Week 4 Challenge: Hold a Great First Conversation

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[Please note: this article, and the rest of the articles in this series, together constitute the 15  emails in the It Starts with Clients Client Growth Challenge. Please subscribe here to receive them on a weekly basis over the next 100 days]

In Week 4 of this challenge, you’re going to improve your effectiveness at holding first meetings–for right now, let’s call them “first conversations” since you will most likely be meeting by phone or on a video conference. Be sure to read Week 4 of It Starts with Clients, as it provides an in-depth overview of the key elements and ideal behaviors that will ensure a successful conversation. If you don’t have a copy of It Starts with Clients yet, please to buy one here, on Amazon (or from your favorite bookseller).

The Pitfalls of First Meetings

Week 4 is all about what to do right in your first meetings. But as a reminder, here are some of the major pitfalls you need to avoid:

  1. You spend too much time preparing for your meeting by reading annual reports and other background on the company, and not enough time learning about the person you are going to meet.
  2. Your plan for your conversation is too elaborate and rigid (this will reduce your flexibility and ability to improvise).
  3. The issue you are talking about with the client is not a true “red issue” of significant importance
  4. The executive sponsor involves other stakeholders prematurely, who then torpedo your efforts.
  5. The executive you are meeting with does not actually “own” the issue.
  6. You try to cover too many agenda items in the meeting (three is usually the maximum).
  7. The client examples you have used do not resonate and are too generic.
  8. You rely excessively on PowerPoint or other written material and are unable to have an intimate conversation with the client.
  9. You talk too much and the client too talks too little.
  10. You ask questions that are tedious for the client because they are too general and do not implicitly incorporate a knowledge of the client’s strategy, organization, and industry.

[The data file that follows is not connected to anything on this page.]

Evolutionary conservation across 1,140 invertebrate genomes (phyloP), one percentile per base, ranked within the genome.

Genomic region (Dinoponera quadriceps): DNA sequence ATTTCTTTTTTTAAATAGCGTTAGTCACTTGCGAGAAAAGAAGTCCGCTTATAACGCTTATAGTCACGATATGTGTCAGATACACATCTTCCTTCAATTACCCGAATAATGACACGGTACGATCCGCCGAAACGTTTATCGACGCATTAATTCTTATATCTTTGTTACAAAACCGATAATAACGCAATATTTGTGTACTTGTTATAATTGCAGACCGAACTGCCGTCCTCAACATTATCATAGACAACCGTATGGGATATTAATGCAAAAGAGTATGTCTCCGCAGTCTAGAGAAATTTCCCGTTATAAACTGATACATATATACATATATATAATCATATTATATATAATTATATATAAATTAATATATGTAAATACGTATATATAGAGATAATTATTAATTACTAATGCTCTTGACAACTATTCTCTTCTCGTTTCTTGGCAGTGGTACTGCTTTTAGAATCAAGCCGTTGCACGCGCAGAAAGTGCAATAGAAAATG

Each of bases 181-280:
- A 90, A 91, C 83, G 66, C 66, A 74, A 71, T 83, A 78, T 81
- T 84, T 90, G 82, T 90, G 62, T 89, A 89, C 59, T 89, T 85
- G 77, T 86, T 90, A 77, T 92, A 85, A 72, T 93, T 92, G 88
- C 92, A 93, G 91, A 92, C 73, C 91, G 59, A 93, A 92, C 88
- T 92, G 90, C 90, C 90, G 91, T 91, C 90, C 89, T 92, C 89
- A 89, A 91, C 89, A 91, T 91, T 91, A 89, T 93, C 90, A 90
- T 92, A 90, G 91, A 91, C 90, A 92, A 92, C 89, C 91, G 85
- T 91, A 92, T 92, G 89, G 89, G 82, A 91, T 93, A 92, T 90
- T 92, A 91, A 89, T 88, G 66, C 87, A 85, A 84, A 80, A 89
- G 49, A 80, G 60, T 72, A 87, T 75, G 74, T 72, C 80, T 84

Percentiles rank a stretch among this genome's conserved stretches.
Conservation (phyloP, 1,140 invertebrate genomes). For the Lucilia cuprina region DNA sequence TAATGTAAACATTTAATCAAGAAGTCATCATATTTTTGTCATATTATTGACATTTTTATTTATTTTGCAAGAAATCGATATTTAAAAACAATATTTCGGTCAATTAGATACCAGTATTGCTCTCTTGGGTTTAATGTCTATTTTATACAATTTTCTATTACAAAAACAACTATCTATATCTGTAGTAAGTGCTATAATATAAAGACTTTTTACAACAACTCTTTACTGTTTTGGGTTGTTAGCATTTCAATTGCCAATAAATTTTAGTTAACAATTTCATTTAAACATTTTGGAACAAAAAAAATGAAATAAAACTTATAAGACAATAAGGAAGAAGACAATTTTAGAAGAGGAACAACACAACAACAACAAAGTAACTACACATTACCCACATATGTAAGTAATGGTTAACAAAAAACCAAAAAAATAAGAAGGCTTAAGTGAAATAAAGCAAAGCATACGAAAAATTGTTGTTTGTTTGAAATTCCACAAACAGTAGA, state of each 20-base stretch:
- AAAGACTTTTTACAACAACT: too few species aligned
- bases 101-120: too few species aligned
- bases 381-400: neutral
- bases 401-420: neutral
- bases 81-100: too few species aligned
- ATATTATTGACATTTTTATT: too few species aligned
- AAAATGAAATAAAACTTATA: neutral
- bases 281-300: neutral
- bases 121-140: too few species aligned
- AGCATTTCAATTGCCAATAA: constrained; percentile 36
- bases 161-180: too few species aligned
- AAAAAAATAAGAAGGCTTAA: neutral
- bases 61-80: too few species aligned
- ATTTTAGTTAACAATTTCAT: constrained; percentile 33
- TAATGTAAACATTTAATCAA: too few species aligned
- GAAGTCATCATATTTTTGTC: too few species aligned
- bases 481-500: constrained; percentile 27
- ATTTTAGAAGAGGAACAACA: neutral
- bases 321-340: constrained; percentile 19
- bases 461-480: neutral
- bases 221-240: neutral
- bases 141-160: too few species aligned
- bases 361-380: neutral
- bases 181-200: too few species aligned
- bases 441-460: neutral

11. You lean back on asking lots of questions (which is fine to a point) and then don’t add any real, substantive value in the conversation.
  12. You do not rapidly align the conversation to the client’s agenda (be it cost reduction, revenue growth, customer focus, or something else).
  13. You take too long to get to the point.
  14. You tell (describe statistics about your company, talk about methodologies, etc.) instead of show (share short client examples, best practices, etc.).
  15. You lack self-confidence, which gets communicated through the words you use, your body language, and your overall attitude–you don’t walk in standing tall as a peer who has something valuable to share. On a phone call, confidence is projected through your voice and the clarity of your message. Don’t speak too fast, vary your volume, speak in short chunks–don’t go on and on, and make sure you leave spaces/pauses for the other person to interject.
  16. You are boring and unmemorable. Remember: You have to play to win, not to “not lose“–otherwise, you will most likely lose.

TIP: Evoke the client’s curiosity

Curiosity is a key factor you should intentionally leverage in successful business development. When you have the “expert mindset,” your tendency is to talk a lot at the client and give him or her a ton of information and documentation. You overwhelm them and try to push the sale. A healthier and more effective approach is to create “reach.” Remember, people like to learn but they don’t like being “taught,” and similarly, they like to buy but don’t like being sold to. For example, you might say to a prospective client, at the end of a conversation, “Would it be helpful if, in a subsequent conversation, I shared a brief outline about how we’ve helped other clients solve this challenge?” (Note–this is not an open-ended Power Question but rather a rhetorical question, which serves a different purpose). Leave your client wanting more, not feeling like they have more than they can possibly digest.

Curiosity is a key factor you should intentionally leverage in successful business development. Click To Tweet

Your Week 4 Challenge: Hold a Great Business Development Conversation with a Prospect or Client

Here’s your Week 4 Assignment: Complete pages 19-20 in the Growth Guide. Use the checklist I’ve provided to plan and/or review your next business development conversation. You can also click here to download this assignment as a separate PDF: Week 4 Growth Guide.pdf


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andrew@andrewsobel.com
Andrew Sobel

I help my clients build enduring relationships with their clients and other important individuals in their lives
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